LONDON- A water filter project in Kenya has been awarded 1.4 million Gold Standard voluntary carbon credits, becoming the world’s first carbon-financed scheme to help households get access to safe drinking water, the companies involved said on Friday.
Swiss disease control technology firm Vestergaard Frandsen distributed more than 877,000 water filters in western Kenya, under its carbon-for-water programme last year. The project will be financed by the sale of carbon credits over a decade.
The filters meet World Health Organization standards in removing bacteria, viruses and parasites responsible for common diseases, without the need to boil water, Vestergaard Frandsen said. This results in lower carbon dioxide emissions, earning carbon credits from the Gold Standard accreditation body.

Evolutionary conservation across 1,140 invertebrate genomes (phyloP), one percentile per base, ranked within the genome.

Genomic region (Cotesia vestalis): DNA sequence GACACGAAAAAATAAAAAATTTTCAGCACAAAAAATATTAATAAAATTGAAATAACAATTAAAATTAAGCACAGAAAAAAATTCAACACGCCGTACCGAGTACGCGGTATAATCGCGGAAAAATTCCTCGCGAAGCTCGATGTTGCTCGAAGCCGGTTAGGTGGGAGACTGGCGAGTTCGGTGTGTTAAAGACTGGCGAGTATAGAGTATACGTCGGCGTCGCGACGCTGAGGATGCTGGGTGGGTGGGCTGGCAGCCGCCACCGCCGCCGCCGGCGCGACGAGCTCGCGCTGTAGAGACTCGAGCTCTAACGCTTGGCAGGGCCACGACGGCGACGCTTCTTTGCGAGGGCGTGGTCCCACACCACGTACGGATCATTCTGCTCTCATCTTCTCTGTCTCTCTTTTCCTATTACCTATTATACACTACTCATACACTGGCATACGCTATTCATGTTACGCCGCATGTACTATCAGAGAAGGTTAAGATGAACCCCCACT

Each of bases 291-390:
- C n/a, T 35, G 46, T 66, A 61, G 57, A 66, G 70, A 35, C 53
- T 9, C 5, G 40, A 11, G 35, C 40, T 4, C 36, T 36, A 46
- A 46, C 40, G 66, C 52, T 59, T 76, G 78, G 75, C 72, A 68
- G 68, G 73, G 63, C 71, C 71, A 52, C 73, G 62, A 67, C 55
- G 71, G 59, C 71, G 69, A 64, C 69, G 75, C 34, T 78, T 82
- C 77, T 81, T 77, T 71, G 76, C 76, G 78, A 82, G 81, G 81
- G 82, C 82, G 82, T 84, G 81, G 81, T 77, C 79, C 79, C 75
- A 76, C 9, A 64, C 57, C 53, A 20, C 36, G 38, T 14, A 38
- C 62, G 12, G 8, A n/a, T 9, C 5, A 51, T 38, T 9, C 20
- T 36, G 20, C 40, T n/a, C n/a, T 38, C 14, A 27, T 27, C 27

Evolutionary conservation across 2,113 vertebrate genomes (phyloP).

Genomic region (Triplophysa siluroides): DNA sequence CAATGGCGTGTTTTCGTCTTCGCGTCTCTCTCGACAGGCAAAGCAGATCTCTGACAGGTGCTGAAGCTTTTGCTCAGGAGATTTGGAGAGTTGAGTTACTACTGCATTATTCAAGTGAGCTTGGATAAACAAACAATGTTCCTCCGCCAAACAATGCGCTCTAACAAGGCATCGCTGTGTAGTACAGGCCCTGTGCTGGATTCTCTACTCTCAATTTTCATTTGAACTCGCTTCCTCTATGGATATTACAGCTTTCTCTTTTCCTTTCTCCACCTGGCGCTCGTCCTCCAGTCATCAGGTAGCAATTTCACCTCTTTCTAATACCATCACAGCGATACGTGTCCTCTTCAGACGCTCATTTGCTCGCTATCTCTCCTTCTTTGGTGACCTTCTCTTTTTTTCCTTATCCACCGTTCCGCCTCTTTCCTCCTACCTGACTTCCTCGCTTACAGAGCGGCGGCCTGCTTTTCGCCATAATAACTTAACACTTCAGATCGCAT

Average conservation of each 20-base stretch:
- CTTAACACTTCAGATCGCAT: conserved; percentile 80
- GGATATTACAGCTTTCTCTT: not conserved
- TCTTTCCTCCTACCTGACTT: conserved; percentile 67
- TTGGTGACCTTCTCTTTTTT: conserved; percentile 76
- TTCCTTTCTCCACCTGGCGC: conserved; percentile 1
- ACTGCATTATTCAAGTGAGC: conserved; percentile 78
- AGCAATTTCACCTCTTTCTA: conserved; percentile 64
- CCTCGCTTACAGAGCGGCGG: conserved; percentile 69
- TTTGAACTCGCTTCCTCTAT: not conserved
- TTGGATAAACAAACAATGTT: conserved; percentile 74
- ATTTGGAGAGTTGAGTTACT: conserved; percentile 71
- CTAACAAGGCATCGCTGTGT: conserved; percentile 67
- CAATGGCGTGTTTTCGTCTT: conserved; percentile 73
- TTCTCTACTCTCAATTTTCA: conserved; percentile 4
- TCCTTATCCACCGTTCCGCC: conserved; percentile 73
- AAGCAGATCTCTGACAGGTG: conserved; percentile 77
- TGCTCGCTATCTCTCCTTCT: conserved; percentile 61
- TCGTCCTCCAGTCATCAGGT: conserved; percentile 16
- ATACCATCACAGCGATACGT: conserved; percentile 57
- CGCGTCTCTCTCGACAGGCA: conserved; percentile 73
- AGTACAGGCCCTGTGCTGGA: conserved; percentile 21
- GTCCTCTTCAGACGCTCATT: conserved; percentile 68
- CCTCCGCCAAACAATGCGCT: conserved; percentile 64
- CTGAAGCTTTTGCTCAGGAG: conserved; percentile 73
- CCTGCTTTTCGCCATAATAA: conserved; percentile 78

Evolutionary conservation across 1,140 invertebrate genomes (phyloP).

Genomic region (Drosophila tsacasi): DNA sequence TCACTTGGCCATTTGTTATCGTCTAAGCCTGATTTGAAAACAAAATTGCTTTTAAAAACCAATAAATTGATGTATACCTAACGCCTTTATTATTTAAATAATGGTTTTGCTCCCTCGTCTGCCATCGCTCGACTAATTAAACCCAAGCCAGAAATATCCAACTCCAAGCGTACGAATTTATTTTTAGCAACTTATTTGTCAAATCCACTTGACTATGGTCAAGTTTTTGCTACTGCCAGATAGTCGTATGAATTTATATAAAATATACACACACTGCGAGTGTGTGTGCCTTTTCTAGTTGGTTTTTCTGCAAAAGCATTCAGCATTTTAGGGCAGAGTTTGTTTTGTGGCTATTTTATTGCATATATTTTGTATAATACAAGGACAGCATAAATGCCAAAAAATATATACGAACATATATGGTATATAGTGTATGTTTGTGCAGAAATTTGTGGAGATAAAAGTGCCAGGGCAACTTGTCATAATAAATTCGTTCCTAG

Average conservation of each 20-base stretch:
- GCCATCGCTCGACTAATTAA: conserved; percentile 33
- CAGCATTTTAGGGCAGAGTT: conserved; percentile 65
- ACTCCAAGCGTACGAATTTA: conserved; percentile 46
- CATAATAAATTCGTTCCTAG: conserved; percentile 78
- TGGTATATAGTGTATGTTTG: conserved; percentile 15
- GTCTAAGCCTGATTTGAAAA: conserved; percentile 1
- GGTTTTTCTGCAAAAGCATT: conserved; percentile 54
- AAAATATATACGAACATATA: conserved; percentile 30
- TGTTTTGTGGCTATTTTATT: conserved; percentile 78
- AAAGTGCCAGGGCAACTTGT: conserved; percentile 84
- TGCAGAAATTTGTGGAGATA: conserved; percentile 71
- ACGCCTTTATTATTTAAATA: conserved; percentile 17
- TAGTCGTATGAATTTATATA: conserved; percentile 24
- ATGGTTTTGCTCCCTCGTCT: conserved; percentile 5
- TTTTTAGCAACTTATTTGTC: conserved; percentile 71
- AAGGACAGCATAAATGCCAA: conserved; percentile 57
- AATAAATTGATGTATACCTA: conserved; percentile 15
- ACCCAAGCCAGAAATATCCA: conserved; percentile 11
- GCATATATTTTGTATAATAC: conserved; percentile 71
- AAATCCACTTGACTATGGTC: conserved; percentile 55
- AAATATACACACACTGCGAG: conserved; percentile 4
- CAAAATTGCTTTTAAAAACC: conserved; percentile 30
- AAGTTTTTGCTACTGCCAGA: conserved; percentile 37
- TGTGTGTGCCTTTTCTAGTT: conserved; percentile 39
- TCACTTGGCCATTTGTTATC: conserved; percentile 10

Each filter cleans enough water to supply a family of five for three years.
Waterborne illness causes missed opportunities in educational and economic development, and can result in death.
Vestergaard Frandsen will sell the carbon credits generated by the project to buyers such as companies that use them to help meet voluntary social responsibility targets, for example offsetting emissions from staff travel.
The Gold Standard is a certification standard for carbon emissions reduction projects and is endorsed by more than 80 non-governmental organisations.
Vestergaard Frandsen plans to replicate the programme elsewhere, such as in Indonesia.